Even with a new HD sheen there’s no denying that it looks a bit shit, like a bunch of toy soldiers suddenly found themselves in Hull.

Despite this it’s still a treat to play: shooting the enemies is satisfying and the concept being able to attach the AI of your fallen colleagues to your equipment so they can live on is fun.

It’s not the longest game ever – it’ll take you 10 hours at most to beat – but for those like me who long for the days when that was considered good enough rather than the single-player epics we have to slog through these days, it’s a welcome change to return to a tight, padding-free adventure.


10tons Ltd
Switch, Xbox One, PS4, Steam (Switch version reviewed)

What is it? – A twin-stick shooter set in a dystopian future. You play as the Jydge, a Robocop-style law enforcement officer who shoots first and asks questions later.

Actually, I don’t remember any bits where he asks questions.

Is it any good? – The prevalence of the twin-stick shooter in the indie game community means a bunch have already found their way onto the Switch.

Jydge is the latest offering and it’s easily one of the best so far.

Each stage gives you a trio of objectives and the more of these you achieve the more medals you earn. These medals are then used to unlock later stages, so you can only get away with scraping by for a while before you have to go back and get the job done properly.

Doing so never feels like a grind, though, because the shooting in Jydge is so bloody satisfying. The default controls include a very slight lock-on mechanic which doesn’t make the game much easier but does ensure frustrating moments are far less frequent.

On top of this, the huge variety of unlockable weapons and upgrades means you’ll be dabbling with different set-ups for ages.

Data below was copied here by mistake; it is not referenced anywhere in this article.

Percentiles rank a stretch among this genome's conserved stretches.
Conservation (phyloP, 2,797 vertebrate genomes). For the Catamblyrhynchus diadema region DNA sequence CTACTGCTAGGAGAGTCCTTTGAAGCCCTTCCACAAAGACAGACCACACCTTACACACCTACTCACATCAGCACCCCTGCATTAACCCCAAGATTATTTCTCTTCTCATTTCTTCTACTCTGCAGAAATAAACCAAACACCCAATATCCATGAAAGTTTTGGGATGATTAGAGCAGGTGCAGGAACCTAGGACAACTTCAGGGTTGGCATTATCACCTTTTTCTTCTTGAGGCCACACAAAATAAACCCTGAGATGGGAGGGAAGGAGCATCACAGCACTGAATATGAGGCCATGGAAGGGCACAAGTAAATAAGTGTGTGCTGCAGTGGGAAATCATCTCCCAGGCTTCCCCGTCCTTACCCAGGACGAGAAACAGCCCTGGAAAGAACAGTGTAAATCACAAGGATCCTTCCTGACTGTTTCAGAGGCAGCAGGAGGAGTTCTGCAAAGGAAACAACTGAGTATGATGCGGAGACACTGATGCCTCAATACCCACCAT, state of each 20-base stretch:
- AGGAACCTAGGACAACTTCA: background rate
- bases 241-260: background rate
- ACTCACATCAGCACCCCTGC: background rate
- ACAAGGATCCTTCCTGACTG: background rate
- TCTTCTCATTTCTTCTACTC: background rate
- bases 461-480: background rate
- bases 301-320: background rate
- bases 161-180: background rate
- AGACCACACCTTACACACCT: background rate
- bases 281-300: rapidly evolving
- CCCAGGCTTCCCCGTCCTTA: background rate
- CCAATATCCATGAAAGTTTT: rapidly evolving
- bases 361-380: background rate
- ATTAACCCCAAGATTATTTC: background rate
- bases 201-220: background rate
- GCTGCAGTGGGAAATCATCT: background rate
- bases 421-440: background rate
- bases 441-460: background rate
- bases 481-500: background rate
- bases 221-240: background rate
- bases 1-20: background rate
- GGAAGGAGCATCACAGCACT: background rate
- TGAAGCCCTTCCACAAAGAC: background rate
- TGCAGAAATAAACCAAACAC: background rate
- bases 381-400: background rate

As you’ll see in the First Play video above, this one really took me by surprise. I love it.

Tiny Barbarian DX

Nicalis / StarQuail
Switch, Steam (Switch version reviewed)

What is it? – A retro style hack and slash adventure in which you play as a widdle warrior and have to make your way through four large episodes slashing through everything in your path.

Is it any good? – Indie games with retro graphics are very much this generation’s cel-shading. It was lovely to see at first but now it’s been over-done and it takes something special to get my attention.

Tiny Barbarian does do this, but it comes at a cost. No, I mean literally.

The game itself is fun enough: it’s nice and fast-paced, and the simple two-button controls mean you get the hang of things ridiculously quickly (as you can see in my First Play video).

It’s also a decent length for a game of its type: expect to beat it in around 5 hours, which isn’t bad.

The problem is, at £26.99 / $29.99 it’s more expensive than the vast majority of indie games: even Shovel Knight, which offers significantly more content.

What it does is entertaining, then, but at the moment it’s far too expensive for what it offers.


Darkwind Media / Fully Illustrated
Switch (Xbox One, PS4, Steam coming soon)

What is it? – A retro-style scrolling beat ‘em up set during the Roman occupation of Britain in 120 AD. You play as a trio of Scots who have decided enough is enough.

Is it any good? – I’ll be honest, I wanted to like Wulverblade as soon as I realised it had Scottish characters in it (even if their accents are iffy). Thankfully, I did.